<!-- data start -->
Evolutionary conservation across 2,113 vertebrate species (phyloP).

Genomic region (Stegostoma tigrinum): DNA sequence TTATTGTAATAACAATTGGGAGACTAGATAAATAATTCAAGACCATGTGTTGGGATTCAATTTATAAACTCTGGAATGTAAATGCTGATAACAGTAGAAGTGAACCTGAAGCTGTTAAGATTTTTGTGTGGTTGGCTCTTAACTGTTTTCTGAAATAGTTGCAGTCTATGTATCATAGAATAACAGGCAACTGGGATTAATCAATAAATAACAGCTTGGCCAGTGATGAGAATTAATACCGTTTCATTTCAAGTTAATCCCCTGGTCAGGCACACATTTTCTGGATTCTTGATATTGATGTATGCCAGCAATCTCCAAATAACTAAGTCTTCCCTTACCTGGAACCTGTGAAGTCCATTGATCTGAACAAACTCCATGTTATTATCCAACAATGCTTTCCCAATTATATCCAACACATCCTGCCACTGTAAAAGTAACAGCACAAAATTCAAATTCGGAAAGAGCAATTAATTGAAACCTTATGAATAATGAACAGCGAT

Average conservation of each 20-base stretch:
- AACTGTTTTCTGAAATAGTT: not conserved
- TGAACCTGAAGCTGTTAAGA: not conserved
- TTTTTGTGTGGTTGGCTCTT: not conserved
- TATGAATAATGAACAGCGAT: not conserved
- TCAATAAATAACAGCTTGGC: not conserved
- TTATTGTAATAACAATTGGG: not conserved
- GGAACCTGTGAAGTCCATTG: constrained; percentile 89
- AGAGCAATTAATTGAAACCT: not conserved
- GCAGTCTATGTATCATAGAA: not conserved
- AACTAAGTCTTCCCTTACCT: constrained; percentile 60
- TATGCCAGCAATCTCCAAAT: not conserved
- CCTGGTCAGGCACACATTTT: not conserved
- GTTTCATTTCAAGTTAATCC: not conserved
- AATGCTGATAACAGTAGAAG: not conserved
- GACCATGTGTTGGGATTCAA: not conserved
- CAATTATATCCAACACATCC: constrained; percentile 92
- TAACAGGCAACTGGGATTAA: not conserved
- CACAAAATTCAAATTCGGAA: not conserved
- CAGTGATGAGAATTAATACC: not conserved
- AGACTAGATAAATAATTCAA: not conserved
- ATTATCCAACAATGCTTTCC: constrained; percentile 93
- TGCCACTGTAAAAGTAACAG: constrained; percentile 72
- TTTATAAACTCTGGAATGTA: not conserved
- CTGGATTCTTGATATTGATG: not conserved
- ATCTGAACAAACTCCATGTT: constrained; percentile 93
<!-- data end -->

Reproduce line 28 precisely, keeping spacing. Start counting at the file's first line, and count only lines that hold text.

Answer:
- ATCTGAACAAACTCCATGTT: constrained; percentile 93